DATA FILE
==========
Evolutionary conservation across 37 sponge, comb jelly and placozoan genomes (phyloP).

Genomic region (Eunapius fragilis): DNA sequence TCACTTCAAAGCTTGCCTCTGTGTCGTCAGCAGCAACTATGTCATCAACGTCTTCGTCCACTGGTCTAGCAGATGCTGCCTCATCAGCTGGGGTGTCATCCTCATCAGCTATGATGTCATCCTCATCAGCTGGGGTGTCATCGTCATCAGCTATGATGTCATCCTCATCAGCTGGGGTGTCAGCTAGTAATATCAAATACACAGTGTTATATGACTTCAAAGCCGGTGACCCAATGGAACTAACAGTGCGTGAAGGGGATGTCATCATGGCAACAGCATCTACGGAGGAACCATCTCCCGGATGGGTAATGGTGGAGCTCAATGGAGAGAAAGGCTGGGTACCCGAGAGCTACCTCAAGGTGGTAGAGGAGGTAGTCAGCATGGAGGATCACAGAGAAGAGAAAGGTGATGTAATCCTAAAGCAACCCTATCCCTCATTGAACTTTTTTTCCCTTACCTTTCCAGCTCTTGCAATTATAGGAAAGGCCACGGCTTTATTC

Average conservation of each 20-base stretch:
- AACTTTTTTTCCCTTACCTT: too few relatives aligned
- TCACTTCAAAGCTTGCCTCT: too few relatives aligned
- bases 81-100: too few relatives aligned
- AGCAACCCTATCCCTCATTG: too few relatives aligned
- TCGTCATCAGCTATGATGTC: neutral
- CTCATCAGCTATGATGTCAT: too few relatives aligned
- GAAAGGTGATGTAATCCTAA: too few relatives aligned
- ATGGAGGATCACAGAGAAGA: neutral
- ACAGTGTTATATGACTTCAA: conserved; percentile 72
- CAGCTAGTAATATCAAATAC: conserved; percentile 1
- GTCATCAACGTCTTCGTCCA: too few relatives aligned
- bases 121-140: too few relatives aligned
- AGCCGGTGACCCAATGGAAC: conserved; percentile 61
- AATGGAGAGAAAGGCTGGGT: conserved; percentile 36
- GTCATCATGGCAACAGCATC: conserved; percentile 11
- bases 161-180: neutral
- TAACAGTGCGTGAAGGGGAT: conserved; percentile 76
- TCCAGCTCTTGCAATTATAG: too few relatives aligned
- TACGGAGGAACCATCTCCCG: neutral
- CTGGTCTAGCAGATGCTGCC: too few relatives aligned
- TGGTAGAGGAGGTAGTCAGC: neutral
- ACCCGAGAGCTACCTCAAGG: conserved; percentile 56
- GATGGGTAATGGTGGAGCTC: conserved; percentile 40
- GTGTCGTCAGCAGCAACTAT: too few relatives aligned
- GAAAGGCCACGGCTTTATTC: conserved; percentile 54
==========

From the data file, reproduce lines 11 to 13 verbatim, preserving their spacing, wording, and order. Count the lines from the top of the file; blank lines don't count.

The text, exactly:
- ATGGAGGATCACAGAGAAGA: neutral
- ACAGTGTTATATGACTTCAA: conserved; percentile 72
- CAGCTAGTAATATCAAATAC: conserved; percentile 1